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Which are the useful areas of AI study? 2011-01-15T23:03:25.044Z · score: 8 (9 votes)

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Comment by peterisp on Beta - First Impressions · 2017-09-21T09:27:36.001Z · score: 6 (6 votes) · LW · GW

A RSS feed for new posts is highly desirable - I don't generally go to websites "polling" for new information that may or may not be there unless e.g. I'm returning to a discussion that I had yesterday, so a "push mechanism" e.g. RSS is essential to me.

Comment by peterisp on Double Crux — A Strategy for Resolving Disagreement · 2016-11-29T23:54:09.504Z · score: 5 (5 votes) · LW · GW

I'm going to go out and state that the chosen example of "middle school students should wear uniforms" fails the prerequisite of "Confidence in the existence of objective truth", as do many (most?) "should" statements.

I strongly believe that there is no objectively true answer to the question "middle school students should wear uniforms", as the truth of that statement depends mostly not on the understanding of the world or the opinion about student uniforms, but on the interpretation of what the "should" means.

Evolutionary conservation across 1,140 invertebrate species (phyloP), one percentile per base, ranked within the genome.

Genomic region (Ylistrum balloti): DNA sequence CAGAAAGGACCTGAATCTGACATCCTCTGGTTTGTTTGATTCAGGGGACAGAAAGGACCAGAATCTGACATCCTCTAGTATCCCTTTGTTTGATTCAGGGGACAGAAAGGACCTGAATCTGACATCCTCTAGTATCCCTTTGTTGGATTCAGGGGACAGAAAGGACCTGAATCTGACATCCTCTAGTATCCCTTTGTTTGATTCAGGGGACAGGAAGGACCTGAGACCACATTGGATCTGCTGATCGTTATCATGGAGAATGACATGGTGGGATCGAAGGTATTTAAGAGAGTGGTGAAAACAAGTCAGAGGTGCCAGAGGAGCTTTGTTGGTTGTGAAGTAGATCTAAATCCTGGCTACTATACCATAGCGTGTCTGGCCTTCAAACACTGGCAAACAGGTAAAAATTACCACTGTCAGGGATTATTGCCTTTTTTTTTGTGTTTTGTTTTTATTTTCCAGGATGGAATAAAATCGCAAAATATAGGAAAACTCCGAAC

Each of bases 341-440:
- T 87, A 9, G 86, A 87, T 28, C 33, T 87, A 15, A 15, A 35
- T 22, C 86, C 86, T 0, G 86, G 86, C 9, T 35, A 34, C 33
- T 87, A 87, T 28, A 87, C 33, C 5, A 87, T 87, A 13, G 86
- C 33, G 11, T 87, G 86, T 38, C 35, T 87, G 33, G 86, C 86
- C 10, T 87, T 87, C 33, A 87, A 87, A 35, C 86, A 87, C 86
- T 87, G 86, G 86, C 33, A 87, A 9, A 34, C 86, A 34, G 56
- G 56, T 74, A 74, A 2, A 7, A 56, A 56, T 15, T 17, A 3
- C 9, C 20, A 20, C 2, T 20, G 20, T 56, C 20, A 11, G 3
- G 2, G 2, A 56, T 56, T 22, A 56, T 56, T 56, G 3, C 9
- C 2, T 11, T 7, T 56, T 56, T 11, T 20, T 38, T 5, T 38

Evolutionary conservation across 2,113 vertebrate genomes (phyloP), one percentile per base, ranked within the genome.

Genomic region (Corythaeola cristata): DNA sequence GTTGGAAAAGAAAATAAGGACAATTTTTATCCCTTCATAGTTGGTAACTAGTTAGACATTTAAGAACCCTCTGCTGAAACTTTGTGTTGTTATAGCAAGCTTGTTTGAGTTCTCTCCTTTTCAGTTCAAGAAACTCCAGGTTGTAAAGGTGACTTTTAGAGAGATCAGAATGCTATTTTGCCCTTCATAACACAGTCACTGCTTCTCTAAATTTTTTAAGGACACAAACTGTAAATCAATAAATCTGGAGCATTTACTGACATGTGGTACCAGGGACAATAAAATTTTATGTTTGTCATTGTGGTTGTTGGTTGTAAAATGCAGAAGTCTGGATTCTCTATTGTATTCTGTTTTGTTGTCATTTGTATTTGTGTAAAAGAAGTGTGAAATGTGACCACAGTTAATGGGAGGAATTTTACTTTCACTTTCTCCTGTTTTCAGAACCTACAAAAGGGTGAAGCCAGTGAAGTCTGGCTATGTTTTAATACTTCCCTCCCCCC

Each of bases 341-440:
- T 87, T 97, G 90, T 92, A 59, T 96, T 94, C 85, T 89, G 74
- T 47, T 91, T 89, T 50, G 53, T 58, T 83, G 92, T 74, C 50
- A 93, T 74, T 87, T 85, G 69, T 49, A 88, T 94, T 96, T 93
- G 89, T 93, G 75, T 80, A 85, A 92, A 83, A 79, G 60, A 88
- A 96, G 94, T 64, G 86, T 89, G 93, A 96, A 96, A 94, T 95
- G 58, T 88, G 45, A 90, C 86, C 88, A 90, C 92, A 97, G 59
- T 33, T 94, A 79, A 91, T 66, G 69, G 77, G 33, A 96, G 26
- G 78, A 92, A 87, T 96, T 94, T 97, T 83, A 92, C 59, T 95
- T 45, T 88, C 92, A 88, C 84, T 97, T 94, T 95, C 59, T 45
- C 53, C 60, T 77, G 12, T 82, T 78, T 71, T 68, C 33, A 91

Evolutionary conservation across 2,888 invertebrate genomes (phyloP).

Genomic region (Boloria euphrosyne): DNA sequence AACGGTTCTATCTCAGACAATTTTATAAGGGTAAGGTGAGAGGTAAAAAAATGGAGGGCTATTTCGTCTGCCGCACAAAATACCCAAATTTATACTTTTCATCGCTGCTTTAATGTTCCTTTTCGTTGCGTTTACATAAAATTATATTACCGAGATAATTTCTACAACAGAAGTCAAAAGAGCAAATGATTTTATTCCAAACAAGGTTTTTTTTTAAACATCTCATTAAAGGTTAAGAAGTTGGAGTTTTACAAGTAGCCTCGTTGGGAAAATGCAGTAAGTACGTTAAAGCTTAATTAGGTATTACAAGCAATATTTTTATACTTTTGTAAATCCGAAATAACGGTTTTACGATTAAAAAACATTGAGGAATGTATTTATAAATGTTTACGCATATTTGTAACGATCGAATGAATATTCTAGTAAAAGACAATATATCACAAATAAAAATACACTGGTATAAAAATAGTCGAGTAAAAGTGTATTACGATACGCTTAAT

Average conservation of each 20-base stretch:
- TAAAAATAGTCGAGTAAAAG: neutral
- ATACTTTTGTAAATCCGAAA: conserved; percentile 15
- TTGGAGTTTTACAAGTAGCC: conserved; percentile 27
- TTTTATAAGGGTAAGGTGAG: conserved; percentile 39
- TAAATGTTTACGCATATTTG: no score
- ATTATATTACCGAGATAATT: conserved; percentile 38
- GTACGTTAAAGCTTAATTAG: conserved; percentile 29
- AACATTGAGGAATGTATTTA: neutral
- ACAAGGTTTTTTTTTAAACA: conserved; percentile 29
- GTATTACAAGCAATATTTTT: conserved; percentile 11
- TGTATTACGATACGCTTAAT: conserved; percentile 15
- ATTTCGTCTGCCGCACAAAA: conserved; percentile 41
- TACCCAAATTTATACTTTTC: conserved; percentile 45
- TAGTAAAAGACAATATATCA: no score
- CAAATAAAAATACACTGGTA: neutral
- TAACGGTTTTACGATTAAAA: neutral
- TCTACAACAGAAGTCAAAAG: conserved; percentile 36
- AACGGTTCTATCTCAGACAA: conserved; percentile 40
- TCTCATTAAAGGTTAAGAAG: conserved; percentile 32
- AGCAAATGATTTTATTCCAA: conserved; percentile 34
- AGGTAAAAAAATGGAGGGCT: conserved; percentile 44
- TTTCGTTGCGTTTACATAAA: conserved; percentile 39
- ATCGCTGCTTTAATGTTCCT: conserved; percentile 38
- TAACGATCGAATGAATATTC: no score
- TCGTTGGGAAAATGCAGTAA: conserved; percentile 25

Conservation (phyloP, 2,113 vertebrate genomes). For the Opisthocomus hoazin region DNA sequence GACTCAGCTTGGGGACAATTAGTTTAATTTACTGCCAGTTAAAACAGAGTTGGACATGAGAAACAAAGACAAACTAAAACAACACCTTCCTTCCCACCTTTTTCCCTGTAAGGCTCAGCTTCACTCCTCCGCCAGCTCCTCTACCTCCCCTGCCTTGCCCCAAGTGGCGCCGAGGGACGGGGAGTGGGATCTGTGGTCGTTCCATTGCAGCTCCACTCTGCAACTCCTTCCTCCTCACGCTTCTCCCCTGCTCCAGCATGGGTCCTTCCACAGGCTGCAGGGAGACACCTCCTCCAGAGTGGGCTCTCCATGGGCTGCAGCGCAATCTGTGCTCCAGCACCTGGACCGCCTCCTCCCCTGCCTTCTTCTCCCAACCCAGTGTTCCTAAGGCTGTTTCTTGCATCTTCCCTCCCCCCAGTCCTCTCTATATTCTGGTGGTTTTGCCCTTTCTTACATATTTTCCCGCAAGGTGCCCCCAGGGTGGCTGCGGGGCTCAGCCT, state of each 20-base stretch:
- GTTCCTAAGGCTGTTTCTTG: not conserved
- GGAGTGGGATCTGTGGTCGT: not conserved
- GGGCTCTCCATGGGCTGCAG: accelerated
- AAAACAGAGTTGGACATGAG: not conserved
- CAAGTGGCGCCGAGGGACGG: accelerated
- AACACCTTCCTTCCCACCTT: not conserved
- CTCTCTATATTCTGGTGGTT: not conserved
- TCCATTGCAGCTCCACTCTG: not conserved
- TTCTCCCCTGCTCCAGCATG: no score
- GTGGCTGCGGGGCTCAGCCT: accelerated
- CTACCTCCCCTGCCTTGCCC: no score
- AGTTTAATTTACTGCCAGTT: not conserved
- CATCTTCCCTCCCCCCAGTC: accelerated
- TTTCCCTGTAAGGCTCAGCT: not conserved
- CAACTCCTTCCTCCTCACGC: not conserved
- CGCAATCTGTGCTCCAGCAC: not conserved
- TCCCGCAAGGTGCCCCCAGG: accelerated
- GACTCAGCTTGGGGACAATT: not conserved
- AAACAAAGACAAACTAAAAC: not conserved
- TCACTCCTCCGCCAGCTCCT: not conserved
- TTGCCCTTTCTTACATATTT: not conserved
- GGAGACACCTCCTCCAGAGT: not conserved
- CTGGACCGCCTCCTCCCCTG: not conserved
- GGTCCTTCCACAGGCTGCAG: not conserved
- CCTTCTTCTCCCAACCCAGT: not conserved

For example, "A policy requiring middle school students to wear uniforms is beneficial to the students" is a valid topic of discussion that can uncover some truth, and "A policy requiring middle school students to wear uniforms is mostly beneficial to [my definition of] society" is a completely different topic of discussion that likely can result in a different or even opposite answer.

Talking about unqualified "should" statements are a common trap that prevents reaching a common understanding and exploring the truth. At the very least, you should clearly distinguish between "should" as good, informed advice from "should" as a categorical moral imperative. If you want to discuss if "X should to Y" in the sense of discussing what are the advantages of doing Y (or not), then you should (see what I'm doing here?) convert them to statements in the form "X should do Y because that's a dominant/better/optimal choice that benefits them", because otherwise you won't get what you want but just an argument between a camp arguing this question versus a camp arguing about why we should/shouldn't force X to do Y because everyone else wants it.